There were athletic backgrounds of all types from basketball players, soccer players, casual hikers and runners alike, even dancing, “I’m having fun so far. It’s interesting how this [climbing] uses our lower and upper bodies together. I feel like I need to be stronger to do that move [a steep climb many in the group were lured into trying] up there. I really want to do it, but I’m not sure if I’m strong enough… I play soccer and it’s a lot of lower-body conditioning and this is so full-bodied with so much upper body,” said Harris Salah, a student more used to coordinating his footwork for soccer than for the odd intricacies of climbing.

Sam Assi testing his strength as he pulls his way through a popular problem of the night.
(Tony Ngo )

Salah and another student, Sam Assi, were of the more open and excited of the group, trying everything from overhanging routes (steep terrain on the walls with an emphasis on maintaining tension throughout your body) to slab problems (less overhung, more technical climbing) throughout the gym.

What often sets bouldering apart from other types of climbing, is an incredible diversity of movement. Boulder problems can be powerful, dynamic feats coming from your feet, or a mauling of the smallest of holds with your fingers.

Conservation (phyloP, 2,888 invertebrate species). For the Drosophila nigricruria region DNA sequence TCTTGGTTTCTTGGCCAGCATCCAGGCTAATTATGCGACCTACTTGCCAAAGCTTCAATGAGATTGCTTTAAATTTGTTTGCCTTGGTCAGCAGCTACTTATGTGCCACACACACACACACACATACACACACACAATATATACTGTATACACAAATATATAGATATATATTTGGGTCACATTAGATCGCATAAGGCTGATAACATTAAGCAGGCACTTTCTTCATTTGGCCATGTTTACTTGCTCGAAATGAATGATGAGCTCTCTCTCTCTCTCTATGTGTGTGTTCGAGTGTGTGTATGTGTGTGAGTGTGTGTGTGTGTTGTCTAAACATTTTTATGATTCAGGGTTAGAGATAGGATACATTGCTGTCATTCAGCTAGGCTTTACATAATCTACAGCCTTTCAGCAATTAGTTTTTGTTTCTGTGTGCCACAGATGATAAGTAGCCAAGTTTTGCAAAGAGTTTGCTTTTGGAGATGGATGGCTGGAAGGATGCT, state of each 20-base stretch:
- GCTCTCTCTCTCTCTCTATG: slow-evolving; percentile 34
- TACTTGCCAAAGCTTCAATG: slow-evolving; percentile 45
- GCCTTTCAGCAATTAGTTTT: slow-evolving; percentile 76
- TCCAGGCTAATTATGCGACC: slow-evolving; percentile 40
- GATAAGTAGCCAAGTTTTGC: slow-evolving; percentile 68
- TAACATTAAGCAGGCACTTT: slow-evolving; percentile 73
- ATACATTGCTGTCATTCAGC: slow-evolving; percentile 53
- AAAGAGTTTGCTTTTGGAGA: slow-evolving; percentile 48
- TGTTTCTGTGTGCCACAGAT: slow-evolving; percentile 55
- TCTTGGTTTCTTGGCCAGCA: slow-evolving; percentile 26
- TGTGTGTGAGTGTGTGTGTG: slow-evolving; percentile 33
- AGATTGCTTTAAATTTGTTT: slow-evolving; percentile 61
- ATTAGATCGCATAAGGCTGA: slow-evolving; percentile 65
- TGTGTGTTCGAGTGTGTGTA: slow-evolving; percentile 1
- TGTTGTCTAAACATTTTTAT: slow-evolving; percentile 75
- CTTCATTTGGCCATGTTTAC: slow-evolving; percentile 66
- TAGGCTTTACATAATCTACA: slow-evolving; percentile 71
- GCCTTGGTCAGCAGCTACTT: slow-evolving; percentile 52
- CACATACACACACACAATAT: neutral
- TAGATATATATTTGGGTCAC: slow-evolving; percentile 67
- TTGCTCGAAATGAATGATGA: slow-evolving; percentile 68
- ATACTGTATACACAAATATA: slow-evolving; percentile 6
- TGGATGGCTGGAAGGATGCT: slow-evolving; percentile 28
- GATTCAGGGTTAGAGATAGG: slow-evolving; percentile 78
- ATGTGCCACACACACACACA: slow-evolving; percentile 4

As the students would learn throughout the night, to move successfully from one hold to another requires full use of your entire body, along with a little enthusiasm for falling. Walls can be steep, vertical, caves of holds or even delicate as the more than vertical slab-climbing walls represent tests of finesse and technique above power and strength.

An Emphasis on Diversity and Wellness

At the heart of the night was the emphasis on themes of diversity, particularly in inclusion and accessibility. “We wanted to give students more opportunities to explore things that are inaccessible… Whether it’s BIPOC, LGBTQ and women’s climb nights, we want to build that sense of community for students through events like this,” told Roberto Lopez, one of the organizers of the climb night.

The Multicultural Center, as well as the Gender Equity Center at SCC, have been working together towards providing a “Wellness Program” for students that have offered a variety of exposure to new experiences they may not have been keen to try on their own.

Jamie Arden, the man at the head of the Multicultural Center at SCC, explained that after a slow start due to a lack of staff at the center in the fall and winter, they’ve just now begun to pick up the pace on engaging the student body of BIPOC members through that emphasis on wellness programs; for Arden, the function of providing these experiences can pay large dividends towards improving the academic and personal success of students through that focus on wellbeing.